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mczonie
September 21st, 2008, 01:59 AM
I've had absolutely nothing but problems since switching to Ubuntu. I want to try shredding my entire disk and starting over from scratch, and see if that works. I understand that if I run "shred -vfz -n 100 /dev/hda" it will shred the whole disk. How do I go about reinstalling after I shred my disk? Is it just a matter of popping in the disk and following the instructions?

mkvnmtr
September 21st, 2008, 02:48 AM
As someone that has had to reinstall a number of times because I messed up my system I don't think shredding will help. I just do a reinstall on top of the old one. Once you reformat anything on the disk is just like the random data after a shred. With 8.04 the first install never seemed right. I reinstalled and could not be happier. Have no idea why, but the updates were different than the first time so maybe the fixed something. Good luck

niteshifter
September 21st, 2008, 02:50 AM
Hi,

No need to use shred, in particular no need to have shred make 100 passes! You'll be waiting a long, long, long time for it to complete.

From a Live CD:

dd if=/dev/zero of=/dev/hda bs=512

The above will write 0's to the disk and complete much quicker.

mczonie
September 21st, 2008, 02:53 AM
Hi,

No need to use shred, in particular no need to have shred make 100 passes! You'll be waiting a long, long, long time for it to complete.

From a Live CD:

dd if=/dev/zero of=/dev/hda bs=512

The above will write 0's to the disk and complete much quicker.

How do I run code from a live CD?

mczonie
September 21st, 2008, 02:54 AM
As someone that has had to reinstall a number of times because I messed up my system I don't think shredding will help. I just do a reinstall on top of the old one. Once you reformat anything on the disk is just like the random data after a shred. With 8.04 the first install never seemed right. I reinstalled and could not be happier. Have no idea why, but the updates were different than the first time so maybe the fixed something. Good luck

I've reinstalled several times and there's always something wrong.

kansasnoob
September 21st, 2008, 04:34 AM
I've reinstalled several times and there's always something wrong.

Like what?

Maybe we just need to fix what's wrong.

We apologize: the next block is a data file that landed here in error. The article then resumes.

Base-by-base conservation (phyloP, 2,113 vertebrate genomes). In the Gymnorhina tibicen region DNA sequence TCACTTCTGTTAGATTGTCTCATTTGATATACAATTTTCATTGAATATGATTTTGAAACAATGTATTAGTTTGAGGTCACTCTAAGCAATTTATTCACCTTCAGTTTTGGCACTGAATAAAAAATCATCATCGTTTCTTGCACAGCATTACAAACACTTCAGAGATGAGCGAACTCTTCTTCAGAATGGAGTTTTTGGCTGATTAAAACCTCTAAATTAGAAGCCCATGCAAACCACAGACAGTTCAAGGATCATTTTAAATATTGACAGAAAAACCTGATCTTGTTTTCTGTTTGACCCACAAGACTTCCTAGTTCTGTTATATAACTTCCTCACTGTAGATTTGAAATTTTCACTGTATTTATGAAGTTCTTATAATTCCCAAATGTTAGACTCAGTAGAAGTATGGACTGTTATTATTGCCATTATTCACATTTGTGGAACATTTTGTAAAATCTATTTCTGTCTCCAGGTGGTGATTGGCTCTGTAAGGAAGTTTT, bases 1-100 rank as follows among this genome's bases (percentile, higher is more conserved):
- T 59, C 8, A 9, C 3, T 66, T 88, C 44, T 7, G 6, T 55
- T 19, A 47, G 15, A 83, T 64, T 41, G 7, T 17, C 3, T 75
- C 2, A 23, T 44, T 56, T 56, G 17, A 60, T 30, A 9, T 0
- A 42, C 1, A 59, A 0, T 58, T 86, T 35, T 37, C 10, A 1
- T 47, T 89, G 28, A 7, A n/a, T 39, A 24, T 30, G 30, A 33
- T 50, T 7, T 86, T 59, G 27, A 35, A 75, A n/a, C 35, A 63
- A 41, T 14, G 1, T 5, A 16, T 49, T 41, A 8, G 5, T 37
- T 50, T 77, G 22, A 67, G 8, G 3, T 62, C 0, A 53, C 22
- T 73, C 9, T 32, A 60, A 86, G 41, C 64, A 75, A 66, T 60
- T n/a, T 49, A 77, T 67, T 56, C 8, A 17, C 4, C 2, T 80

mczonie
September 21st, 2008, 04:39 AM
Like what?


Like this:

http://ubuntuforums.org/showthread.php?t=923750

niteshifter
September 21st, 2008, 06:11 AM
Hi,

From the thread you linked to:

top - 16:48:12 up 2 days, 21:32, 2 users, load average: 1.83, 1.68, 1.57
Tasks: 107 total, 4 running, 103 sleeping, 0 stopped, 0 zombie
Cpu(s): 95.0%us, 5.0%sy, 0.0%ni, 0.0%id, 0.0%wa, 0.0%hi, 0.0%si, 0.0%st
Mem: 384508k total, 375624k used, 8884k free, 780k buffers
Swap: 1116476k total, 430332k used, 686144k free, 39100k cached

Yep, it's a memory problem: Not enough for Ubuntu / GNOME / Compiz and all the rest. You could try Xubuntu, it's requirements are more modest. Or add / replace RAM (1GB would be good).

mczonie
September 23rd, 2008, 09:02 AM
Hi,

From the thread you linked to:

top - 16:48:12 up 2 days, 21:32, 2 users, load average: 1.83, 1.68, 1.57
Tasks: 107 total, 4 running, 103 sleeping, 0 stopped, 0 zombie
Cpu(s): 95.0%us, 5.0%sy, 0.0%ni, 0.0%id, 0.0%wa, 0.0%hi, 0.0%si, 0.0%st
Mem: 384508k total, 375624k used, 8884k free, 780k buffers
Swap: 1116476k total, 430332k used, 686144k free, 39100k cached

Yep, it's a memory problem: Not enough for Ubuntu / GNOME / Compiz and all the rest. You could try Xubuntu, it's requirements are more modest. Or add / replace RAM (1GB would be good).

Aside from taking up less memory, how does Xbuntu differ from Ubuntu?

mczonie
September 23rd, 2008, 09:08 AM
Yep, it's a memory problem: Not enough for Ubuntu / GNOME / Compiz and all the rest.

My CPU is a relatively recent make. It's a Dell Pentium. Is it normal for it to have that little memory? It ran Windows XP just fine.


You could try Xubuntu, it's requirements are more modest.

How can I get it?


Or add / replace RAM (1GB would be good).

How can I do that?

bumanie
September 23rd, 2008, 09:10 AM
The underlying OS is the same, xfce is just a much lighter desktop environment that will operate with as little as 128mb ram.

crazypenguin2008
September 23rd, 2008, 09:23 AM
i had some trouble with my upgrade from gusty to hardy. i had to install a few times. and tonight i had to can my upgrade of hardy to ibex after my second drive failed. so i knwo where your comming from it can be unnerving.


ram is easy to add. ill post a pic when i get home from work today of where the ram slots are on a dell intel mobo.

i asume its a pentium III? im running a pentium III(K) in a old dell xps t500 box that i added 2 more harddrives to. ive only got 650mb of ram and i run hardy fine. for the longest time i was running gusty and hardy on this box in seperate partitions.

hope you can get it going..

good luck